Now that the iPhone and iPod Touch have been established as possible gaming devices, what are the best games for this “platform?” Or, what is the number one game that all iDevice owners should have? It’s a hard choice, but I have to go with N.O.V.A.. This game has the best graphics, best controls, and debatably due to multiplayer, the best replay value of any game on the App Store. It has all of Gameloft’s quality and polish, and it isn’t a game you just finish and forget; it’s an experience that you remember and keep coming back to, time and time again. On the other hand, there are many great offerings for the iDevice, including Jet Car Stunts, Asphalt 5, Need for Speed, FIFA, Inotia 2: A Wanderer of Luone and many more titles that deserve mentioning. Of course, if I mentioned all of them, the list would be too long since there are just so many different options. All in all, 2009 has been an awesome year both for myself personally and the App Store, and I can’t wait to see what new events and things are in store for me this year. Onwards, and let’s all have a great 2010!

Ryan: The app store has come a very long way in such a short time. I remember when I was impressed by the simplest of games on a mobile device like an iPod. The app store has become a whole new market now with ‘real’ games becoming more polished and fun. One signing example of this is Nova. Nova is a first-person shooter developed by Gameloft that somewhat resembles Halo (ring any bells?) Nova is the most complete, comprehensive game on the app store to date. Not only does it have an engaging single player mode, but it comes with surprisingly fun online multiplayer mode as well. It is no surprise to me that Gameloft is the company behind Nova. After all, they have proven to be strong players in the app store market and have developed a number of hits. Each game they release seems to push the envelope (and my expectations) just a little further. I now expect an iPod/iPhone game to deliver much more than I did even a few months ago. I am excited to see what the app store holds for 2010. I think Nova will be hard to top, but based on what I have seen so far, it is complely plausible.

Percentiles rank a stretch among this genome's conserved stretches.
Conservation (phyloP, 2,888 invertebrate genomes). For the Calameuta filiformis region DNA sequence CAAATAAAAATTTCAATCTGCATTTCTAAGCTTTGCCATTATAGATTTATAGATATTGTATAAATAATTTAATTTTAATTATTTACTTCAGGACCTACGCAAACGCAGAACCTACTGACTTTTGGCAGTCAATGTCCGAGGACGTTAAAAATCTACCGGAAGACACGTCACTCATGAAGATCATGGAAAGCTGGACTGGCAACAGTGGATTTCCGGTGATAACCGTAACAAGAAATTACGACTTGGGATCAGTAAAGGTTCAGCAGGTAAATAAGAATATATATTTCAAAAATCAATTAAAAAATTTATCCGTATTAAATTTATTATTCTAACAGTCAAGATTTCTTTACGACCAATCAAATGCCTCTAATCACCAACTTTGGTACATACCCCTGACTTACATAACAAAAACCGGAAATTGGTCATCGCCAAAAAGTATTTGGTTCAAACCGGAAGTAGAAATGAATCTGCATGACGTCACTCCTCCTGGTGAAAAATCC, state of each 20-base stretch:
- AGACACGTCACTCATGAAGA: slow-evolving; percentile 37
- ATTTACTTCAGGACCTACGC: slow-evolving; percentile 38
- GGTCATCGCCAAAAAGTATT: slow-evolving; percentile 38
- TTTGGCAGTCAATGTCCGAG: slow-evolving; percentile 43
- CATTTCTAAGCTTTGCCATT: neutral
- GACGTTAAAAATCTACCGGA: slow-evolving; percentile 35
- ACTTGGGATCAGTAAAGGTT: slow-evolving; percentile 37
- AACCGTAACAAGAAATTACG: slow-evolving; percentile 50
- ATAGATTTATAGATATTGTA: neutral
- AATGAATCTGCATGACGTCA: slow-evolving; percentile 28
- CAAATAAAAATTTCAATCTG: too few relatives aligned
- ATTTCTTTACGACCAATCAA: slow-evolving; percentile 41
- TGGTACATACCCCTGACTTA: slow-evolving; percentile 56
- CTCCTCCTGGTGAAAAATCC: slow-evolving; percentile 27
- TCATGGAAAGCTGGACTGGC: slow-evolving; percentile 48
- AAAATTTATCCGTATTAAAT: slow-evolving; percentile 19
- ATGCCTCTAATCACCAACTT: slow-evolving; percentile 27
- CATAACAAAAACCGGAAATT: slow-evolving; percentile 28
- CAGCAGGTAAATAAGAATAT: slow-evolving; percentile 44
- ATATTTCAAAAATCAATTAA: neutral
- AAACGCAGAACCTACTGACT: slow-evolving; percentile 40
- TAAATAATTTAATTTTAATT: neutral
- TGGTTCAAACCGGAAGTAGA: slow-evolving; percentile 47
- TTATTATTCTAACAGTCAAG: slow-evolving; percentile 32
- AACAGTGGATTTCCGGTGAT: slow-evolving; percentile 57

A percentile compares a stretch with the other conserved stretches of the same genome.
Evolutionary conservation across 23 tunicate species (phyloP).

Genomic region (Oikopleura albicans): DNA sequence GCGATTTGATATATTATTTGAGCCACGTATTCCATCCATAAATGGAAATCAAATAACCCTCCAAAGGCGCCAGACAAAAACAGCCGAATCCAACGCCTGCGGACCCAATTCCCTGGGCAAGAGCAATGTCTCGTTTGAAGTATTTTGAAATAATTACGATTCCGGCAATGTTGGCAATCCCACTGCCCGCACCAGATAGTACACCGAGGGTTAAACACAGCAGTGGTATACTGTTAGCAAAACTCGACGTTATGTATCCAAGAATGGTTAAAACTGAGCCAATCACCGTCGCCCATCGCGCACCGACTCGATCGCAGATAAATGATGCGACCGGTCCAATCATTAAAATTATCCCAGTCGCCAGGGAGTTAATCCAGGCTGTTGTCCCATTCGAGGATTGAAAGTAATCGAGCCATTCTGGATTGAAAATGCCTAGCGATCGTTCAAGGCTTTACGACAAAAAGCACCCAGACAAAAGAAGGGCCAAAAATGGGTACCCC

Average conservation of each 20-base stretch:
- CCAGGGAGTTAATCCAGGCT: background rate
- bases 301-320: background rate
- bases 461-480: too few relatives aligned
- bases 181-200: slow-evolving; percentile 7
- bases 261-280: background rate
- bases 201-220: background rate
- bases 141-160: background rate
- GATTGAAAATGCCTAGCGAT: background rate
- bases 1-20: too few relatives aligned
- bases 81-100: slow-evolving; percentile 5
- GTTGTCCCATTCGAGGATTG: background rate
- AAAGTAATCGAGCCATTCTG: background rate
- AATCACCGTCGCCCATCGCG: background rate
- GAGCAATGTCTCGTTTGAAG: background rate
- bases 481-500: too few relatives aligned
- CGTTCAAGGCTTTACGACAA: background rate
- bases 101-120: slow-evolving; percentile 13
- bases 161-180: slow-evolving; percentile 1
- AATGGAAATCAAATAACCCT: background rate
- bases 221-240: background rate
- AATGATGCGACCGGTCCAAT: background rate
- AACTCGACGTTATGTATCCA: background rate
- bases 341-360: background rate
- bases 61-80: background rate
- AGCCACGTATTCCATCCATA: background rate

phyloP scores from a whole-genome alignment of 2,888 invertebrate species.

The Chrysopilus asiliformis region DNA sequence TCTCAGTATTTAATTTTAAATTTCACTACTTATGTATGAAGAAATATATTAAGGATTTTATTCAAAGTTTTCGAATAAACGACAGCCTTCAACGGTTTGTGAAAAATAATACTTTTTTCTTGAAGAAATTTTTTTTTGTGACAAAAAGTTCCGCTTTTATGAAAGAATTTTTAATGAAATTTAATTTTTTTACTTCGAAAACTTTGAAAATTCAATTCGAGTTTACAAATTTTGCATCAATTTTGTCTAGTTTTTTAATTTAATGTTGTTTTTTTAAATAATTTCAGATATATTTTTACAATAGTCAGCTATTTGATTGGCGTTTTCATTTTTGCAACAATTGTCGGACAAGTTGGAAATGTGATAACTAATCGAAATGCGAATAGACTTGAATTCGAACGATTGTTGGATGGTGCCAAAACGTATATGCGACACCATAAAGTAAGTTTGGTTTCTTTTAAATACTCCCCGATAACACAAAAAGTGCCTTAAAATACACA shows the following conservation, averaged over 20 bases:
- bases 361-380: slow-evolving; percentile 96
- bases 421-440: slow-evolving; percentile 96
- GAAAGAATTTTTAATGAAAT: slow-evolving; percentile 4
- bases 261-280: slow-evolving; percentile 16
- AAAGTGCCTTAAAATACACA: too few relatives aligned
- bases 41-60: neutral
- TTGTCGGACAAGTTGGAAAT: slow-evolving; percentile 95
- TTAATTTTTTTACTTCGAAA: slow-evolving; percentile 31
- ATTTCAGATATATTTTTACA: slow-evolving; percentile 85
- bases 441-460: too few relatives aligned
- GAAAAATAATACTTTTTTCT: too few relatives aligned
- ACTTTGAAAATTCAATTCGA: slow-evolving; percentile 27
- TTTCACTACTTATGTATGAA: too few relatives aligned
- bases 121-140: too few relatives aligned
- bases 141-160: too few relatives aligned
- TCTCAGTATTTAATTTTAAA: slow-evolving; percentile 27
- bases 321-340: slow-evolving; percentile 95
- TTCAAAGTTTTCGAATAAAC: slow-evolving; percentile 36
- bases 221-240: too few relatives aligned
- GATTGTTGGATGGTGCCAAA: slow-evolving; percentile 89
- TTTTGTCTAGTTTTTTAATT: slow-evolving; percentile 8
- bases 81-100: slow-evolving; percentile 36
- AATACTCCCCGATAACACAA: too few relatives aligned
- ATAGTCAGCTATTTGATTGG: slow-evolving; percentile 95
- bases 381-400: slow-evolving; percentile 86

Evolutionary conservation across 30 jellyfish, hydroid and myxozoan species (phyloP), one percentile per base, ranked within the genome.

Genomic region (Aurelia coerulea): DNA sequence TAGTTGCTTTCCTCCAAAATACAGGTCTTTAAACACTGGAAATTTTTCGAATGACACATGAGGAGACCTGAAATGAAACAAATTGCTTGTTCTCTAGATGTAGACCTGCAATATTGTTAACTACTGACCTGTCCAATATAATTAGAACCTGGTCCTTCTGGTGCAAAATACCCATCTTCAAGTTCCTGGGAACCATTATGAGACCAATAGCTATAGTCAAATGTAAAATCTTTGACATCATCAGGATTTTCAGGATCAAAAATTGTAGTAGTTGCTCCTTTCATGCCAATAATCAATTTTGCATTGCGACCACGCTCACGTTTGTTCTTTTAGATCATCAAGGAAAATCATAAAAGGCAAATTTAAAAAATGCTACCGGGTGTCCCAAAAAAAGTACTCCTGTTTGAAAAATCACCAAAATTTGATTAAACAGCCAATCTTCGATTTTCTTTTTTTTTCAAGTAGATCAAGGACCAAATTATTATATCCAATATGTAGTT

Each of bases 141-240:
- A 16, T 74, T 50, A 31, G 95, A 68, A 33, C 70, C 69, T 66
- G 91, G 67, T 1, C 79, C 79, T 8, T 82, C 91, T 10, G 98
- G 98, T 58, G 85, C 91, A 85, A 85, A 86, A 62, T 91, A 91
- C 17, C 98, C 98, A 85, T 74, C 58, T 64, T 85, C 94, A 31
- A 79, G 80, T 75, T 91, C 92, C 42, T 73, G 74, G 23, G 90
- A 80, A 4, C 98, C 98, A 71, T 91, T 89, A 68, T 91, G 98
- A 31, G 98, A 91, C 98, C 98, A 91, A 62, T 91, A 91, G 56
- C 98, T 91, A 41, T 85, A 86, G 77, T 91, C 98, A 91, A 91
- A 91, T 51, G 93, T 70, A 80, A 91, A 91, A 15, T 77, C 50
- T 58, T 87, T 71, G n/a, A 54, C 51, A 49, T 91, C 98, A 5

And that wraps up the gaming year of 2009.  I’m sure 2010 will be bringing us even more impressive games from all the developers on the app store who will continue to push the limits of the platform.  We’ll see you the same time next year for another wrap up!

The Isle of 8-Bit Treasures Review: An Excellent J-Roguelike

Tecmo‘s latest, The Isle of 8-Bit Treasures, is misleadingly titled. No 8-bit system was even remotely capable of producing the number of colors or the level of visual detail here present. Visually, audibly the game is more akin to games from the 16-bit era, on the SNES for example. A minor quibble, but if you’re the sort that fears dated graphics and quivers at bits numbering in the single digits, fret not; The Isle of 8-Bit Treasures is prettier than the name would imply.

The game is a roguelike, in that you will spend your time exploring randomly generated dungeons, fending off the local denizens and looting as you go. As you progress deeper into a dungeon, you will face foes of increasing strength; and should you perish at their hands, you will lose all experience and treasures accumulated in the dungeon thus far. Roguelikes comprise a subgenre of role-playing games notorious for their difficulty; The Isle of 8-Bit Treasures will not hold you hand, and it will not go easy on you.

As roguelikes go, however, The Isle of 8-Bit Treasures is rather gentle. It eschews the complexity of classics such as Rogue or Nethack, which I count to its advantage. I find those games cumbersome, especially as ported to the iPhone, and so overweighed by complexity and clumsiness that they’re just no fun to play. Instead, The Isle of 8-Bit Treasures follows the mold as set by Japanese classic roguelikes such as Mystery Dungeon: Shiren the Wanderer or the more recent Izuna series on the Nintendo DS. Despite being a roguelike, the game remains accessible, easy to pick up and play, and — most importantly — fun. This is a game that can be played in short bursts, or in long dungeon-raiding marathons. And it’s cute too!